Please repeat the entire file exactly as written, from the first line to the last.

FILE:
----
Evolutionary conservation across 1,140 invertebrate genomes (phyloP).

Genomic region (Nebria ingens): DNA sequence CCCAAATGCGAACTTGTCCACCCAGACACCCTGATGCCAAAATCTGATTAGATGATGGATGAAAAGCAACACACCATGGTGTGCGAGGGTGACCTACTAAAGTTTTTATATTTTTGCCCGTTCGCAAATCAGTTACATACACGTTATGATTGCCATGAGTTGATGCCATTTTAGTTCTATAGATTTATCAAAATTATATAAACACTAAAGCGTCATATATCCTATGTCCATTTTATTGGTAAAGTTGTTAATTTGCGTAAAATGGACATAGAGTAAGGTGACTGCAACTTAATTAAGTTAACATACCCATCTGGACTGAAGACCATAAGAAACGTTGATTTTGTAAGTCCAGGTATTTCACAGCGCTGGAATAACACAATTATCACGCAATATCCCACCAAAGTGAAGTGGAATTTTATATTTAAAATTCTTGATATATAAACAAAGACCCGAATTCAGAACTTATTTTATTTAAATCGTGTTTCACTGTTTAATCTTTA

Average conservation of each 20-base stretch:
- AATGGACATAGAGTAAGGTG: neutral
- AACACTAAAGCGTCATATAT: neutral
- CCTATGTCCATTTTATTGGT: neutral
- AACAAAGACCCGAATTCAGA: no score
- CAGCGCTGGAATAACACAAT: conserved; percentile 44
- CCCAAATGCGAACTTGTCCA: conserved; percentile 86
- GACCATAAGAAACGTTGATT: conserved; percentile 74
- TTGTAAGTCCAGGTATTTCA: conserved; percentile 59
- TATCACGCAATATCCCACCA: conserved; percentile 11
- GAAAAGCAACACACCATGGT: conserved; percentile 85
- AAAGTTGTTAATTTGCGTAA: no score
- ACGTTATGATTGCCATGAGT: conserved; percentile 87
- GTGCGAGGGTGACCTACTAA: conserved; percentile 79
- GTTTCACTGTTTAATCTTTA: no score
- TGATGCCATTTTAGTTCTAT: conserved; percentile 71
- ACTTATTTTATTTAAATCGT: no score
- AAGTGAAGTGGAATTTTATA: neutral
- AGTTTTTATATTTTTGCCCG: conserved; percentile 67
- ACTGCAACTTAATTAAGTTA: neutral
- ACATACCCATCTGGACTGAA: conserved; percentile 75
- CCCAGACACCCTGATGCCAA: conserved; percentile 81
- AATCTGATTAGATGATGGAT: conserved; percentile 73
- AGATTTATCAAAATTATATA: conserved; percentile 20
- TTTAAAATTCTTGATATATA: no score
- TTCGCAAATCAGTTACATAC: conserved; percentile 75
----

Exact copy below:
Evolutionary conservation across 1,140 invertebrate genomes (phyloP).

Genomic region (Nebria ingens): DNA sequence CCCAAATGCGAACTTGTCCACCCAGACACCCTGATGCCAAAATCTGATTAGATGATGGATGAAAAGCAACACACCATGGTGTGCGAGGGTGACCTACTAAAGTTTTTATATTTTTGCCCGTTCGCAAATCAGTTACATACACGTTATGATTGCCATGAGTTGATGCCATTTTAGTTCTATAGATTTATCAAAATTATATAAACACTAAAGCGTCATATATCCTATGTCCATTTTATTGGTAAAGTTGTTAATTTGCGTAAAATGGACATAGAGTAAGGTGACTGCAACTTAATTAAGTTAACATACCCATCTGGACTGAAGACCATAAGAAACGTTGATTTTGTAAGTCCAGGTATTTCACAGCGCTGGAATAACACAATTATCACGCAATATCCCACCAAAGTGAAGTGGAATTTTATATTTAAAATTCTTGATATATAAACAAAGACCCGAATTCAGAACTTATTTTATTTAAATCGTGTTTCACTGTTTAATCTTTA

Average conservation of each 20-base stretch:
- AATGGACATAGAGTAAGGTG: neutral
- AACACTAAAGCGTCATATAT: neutral
- CCTATGTCCATTTTATTGGT: neutral
- AACAAAGACCCGAATTCAGA: no score
- CAGCGCTGGAATAACACAAT: conserved; percentile 44
- CCCAAATGCGAACTTGTCCA: conserved; percentile 86
- GACCATAAGAAACGTTGATT: conserved; percentile 74
- TTGTAAGTCCAGGTATTTCA: conserved; percentile 59
- TATCACGCAATATCCCACCA: conserved; percentile 11
- GAAAAGCAACACACCATGGT: conserved; percentile 85
- AAAGTTGTTAATTTGCGTAA: no score
- ACGTTATGATTGCCATGAGT: conserved; percentile 87
- GTGCGAGGGTGACCTACTAA: conserved; percentile 79
- GTTTCACTGTTTAATCTTTA: no score
- TGATGCCATTTTAGTTCTAT: conserved; percentile 71
- ACTTATTTTATTTAAATCGT: no score
- AAGTGAAGTGGAATTTTATA: neutral
- AGTTTTTATATTTTTGCCCG: conserved; percentile 67
- ACTGCAACTTAATTAAGTTA: neutral
- ACATACCCATCTGGACTGAA: conserved; percentile 75
- CCCAGACACCCTGATGCCAA: conserved; percentile 81
- AATCTGATTAGATGATGGAT: conserved; percentile 73
- AGATTTATCAAAATTATATA: conserved; percentile 20
- TTTAAAATTCTTGATATATA: no score
- TTCGCAAATCAGTTACATAC: conserved; percentile 75